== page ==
We have an intuitive view of perception that is simple and compelling. We assume that energy from our environment tickles our sensory organs, which then just deliver it as images to the brain. The objects exist out in reality, so we see them. Then we think and feel and act based on what we perceive.
If nature had the same view, there would be no room for subliminal perception, we would either perceive something or we wouldn't.
And in fact, conscious noticing works very much like that. Either we see it or we don't. But it turns out that perception is not the same thing as noticing. We can perceive things and respond to them, without noticing their effect, or even their existence. Why should this be possible ?
The brain didn't evolve to serve strictly as a faithful recorder of images, but as a guidance system for our survival. As a result, it records things as faithfully as is useful, and distorts them when it is useful. Our sensory systems evolved to be very flexible in interpreting what we perceive, so that we can respond quickly and adaptively to changes around us.
This doesn't doesn't mean that we create our own awareness out of whole cloth. It means that we take an active role, through our learned experience, expectations, values, and needs, in interpreting what we perceive. The remarkable and counter-intuitive thing about this is that much of it can happen unconsciously.
One of the most fascinating tricks used by nature to aid our survival is to design our brain as a prediction engine. We constantly predict what we will perceive. This happens largely without our awareness. We are continually guessing, beneath awareness, about what to expect.
These guesses are called by various names, depending on which theory is being considered. Expectancy, perceptual hypotheses, and schemata are all different ways of describing how we organize our experience and response partly through prediction.
Prediction serves a number of useful purposes. It makes us ready to act more quickly with a prepared response, and it provides a way for us to quickly and efficiently recognize when we're off course and need to make a correction. Things that violate our expectations get our attention, setting off an alarm bell in our brain. When things are going along according to expectations, familiar patterns tend to fade out of awareness, a process known as habituation. So we largely respond to change rather than to stable stimuli themselves.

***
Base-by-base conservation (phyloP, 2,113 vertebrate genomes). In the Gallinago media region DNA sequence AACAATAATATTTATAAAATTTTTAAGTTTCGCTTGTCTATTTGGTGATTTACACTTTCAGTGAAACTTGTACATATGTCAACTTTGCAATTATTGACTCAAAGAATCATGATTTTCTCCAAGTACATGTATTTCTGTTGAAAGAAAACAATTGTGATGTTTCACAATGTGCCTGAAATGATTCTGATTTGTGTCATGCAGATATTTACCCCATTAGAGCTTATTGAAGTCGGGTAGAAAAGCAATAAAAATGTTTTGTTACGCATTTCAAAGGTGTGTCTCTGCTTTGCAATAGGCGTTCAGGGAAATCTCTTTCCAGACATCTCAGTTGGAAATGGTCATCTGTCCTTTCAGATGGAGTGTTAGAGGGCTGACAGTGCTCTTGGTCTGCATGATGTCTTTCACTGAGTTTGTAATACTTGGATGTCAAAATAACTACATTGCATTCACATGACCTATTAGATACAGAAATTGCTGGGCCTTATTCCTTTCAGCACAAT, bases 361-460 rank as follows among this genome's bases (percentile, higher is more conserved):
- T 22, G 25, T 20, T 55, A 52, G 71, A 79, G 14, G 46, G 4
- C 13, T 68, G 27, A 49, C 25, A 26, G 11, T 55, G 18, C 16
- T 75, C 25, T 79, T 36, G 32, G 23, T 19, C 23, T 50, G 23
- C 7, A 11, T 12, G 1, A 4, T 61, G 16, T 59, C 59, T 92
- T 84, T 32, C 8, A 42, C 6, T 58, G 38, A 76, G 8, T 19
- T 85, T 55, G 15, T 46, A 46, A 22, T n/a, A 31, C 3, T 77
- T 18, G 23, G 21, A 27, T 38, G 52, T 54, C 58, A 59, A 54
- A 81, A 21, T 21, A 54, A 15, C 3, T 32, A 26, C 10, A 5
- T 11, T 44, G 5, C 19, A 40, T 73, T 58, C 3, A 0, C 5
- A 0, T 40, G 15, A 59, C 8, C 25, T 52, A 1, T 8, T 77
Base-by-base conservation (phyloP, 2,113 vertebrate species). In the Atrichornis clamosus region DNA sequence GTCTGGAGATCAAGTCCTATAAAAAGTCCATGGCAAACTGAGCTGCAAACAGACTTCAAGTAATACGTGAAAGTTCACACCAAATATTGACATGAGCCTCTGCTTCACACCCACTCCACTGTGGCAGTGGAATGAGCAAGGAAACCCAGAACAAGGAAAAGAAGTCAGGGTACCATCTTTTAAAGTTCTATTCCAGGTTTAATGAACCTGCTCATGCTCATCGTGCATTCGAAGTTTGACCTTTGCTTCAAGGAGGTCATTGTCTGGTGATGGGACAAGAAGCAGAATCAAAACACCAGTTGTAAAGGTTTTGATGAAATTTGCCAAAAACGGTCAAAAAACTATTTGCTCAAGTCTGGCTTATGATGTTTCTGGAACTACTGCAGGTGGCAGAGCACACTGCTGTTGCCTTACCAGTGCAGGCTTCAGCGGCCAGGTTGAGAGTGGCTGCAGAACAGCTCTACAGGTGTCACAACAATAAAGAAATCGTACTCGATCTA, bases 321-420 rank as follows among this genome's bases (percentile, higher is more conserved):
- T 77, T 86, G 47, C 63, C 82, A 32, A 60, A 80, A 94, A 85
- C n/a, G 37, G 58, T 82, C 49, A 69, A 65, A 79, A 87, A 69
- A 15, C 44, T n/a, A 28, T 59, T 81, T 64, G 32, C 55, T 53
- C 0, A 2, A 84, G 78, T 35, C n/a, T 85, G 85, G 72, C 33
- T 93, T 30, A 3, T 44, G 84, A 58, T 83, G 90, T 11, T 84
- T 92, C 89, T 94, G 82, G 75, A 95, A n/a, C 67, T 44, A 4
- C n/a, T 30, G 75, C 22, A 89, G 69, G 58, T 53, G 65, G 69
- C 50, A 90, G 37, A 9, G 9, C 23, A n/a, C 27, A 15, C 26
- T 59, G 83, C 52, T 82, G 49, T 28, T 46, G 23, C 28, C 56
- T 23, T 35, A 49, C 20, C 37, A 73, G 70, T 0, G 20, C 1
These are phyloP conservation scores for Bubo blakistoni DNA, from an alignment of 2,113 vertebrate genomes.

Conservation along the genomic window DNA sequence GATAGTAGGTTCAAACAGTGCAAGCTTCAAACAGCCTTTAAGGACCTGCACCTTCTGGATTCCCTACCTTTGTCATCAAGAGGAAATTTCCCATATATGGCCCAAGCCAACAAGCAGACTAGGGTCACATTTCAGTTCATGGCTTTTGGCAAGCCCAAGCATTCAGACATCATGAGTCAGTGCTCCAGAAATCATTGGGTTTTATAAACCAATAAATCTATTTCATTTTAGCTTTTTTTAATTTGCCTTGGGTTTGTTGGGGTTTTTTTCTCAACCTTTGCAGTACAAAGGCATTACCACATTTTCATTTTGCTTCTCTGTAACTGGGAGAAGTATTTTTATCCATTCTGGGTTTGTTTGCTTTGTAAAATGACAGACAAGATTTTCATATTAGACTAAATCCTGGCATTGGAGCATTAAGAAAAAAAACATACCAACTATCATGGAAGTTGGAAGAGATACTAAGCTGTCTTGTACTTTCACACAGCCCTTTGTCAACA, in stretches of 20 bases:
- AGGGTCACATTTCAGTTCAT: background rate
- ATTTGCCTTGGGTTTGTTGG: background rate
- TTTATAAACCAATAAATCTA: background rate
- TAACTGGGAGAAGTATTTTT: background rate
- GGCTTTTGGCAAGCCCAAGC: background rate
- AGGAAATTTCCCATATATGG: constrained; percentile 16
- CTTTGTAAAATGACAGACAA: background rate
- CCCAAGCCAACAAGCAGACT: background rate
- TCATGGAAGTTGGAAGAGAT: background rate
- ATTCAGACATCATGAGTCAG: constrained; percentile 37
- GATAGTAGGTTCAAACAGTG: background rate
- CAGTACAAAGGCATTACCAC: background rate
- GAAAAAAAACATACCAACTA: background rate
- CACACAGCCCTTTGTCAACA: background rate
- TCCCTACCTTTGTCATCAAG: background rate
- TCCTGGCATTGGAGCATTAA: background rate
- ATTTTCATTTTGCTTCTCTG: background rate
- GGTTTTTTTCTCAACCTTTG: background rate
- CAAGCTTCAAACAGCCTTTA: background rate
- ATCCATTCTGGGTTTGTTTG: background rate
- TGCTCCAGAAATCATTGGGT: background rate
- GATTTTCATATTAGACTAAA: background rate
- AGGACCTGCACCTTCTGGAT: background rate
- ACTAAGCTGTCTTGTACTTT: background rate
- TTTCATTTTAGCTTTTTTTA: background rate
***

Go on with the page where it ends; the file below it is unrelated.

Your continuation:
Readiness is so fundamental that researchers sometimes find that even in a spontananeous task, readiness potentials in the brain occur before we realize we have decided to respond. That is, the decision process can be unconscious.
Most importantly of all, our state of readiness even helps determine what we notice consciously. We don't just passively receive sensory impressions and bring them to awareness. Our awareness and understanding are based in a fundamental way on the prior experience of our body interacting with the environment, and the perceptual assumptions we make.
There simply is not enough information available to our senses to solve some of the perceptual problems we manage to solve routinely, unless we were already prepared with assumptions. That's why psychologists are so obsessed with illusions, they reveal the assumptions we make in perception.
Meaning derives from personal and physical experience. Awareness is intimately dependent upon meaning, meaning derived from prior experience. The manner in which prior experience structures our perception and action is guided by the unconscious processing of subtle cues and the imagery and emotions triggered by those subtle cues.
Sensory perception begins as unconscious detection of features and then becomes aware at some point if sufficient higher processing area neurons are activated. This can be shown in the brain as a distinction between changes corresponding to noticing, vs. changes in response to stimuli.
There are five basic phenomena of subliminal stimulation:
1. Mere Exposure Effect -- Exposure to an image without awareness predisposes us to prefer that image over others.
2. Poetzl Effect -- Words or images perceived without awareness appear in altered form in imagery and dreams some short time later.
3. Affective Priming -- Exposure to an emotionally compelling image without awareness causes us to respond emotionally without knowing why.
4. Semantic Priming -- Exposure to a word without awareness tends to bias our perception of subsequent words for a fraction of a second.
5. Psychodynamic Activation -- Exposure to certain kinds of fantasy images or suggestion without awareness can influence mental state or psychosocial adaptation in a meaningful and persistent way.